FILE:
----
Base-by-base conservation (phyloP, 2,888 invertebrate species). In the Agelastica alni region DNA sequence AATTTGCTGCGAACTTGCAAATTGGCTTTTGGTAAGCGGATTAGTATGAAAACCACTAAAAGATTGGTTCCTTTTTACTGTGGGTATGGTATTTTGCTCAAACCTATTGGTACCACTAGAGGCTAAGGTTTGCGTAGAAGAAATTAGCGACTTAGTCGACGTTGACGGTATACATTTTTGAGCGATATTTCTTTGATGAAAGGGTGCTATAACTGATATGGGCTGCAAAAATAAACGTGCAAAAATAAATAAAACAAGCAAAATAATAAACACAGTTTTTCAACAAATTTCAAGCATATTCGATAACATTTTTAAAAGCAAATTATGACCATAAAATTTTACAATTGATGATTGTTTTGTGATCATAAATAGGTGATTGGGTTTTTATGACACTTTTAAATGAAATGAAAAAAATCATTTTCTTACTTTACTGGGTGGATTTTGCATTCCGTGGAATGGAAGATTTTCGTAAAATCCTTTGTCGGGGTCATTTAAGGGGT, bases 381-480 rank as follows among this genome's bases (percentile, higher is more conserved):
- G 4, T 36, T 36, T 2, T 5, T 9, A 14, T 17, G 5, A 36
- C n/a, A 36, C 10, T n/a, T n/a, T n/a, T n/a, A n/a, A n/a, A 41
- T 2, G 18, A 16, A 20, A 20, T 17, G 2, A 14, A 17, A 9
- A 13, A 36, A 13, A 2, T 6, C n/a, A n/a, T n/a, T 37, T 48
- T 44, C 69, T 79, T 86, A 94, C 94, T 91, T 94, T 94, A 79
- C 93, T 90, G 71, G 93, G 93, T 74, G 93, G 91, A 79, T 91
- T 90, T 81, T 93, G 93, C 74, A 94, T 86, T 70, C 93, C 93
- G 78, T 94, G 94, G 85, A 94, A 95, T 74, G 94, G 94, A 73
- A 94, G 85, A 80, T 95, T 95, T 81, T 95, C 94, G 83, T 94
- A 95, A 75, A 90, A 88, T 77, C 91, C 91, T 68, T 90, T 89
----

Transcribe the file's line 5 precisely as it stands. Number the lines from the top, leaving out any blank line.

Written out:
- A 13, A 36, A 13, A 2, T 6, C n/a, A n/a, T n/a, T 37, T 48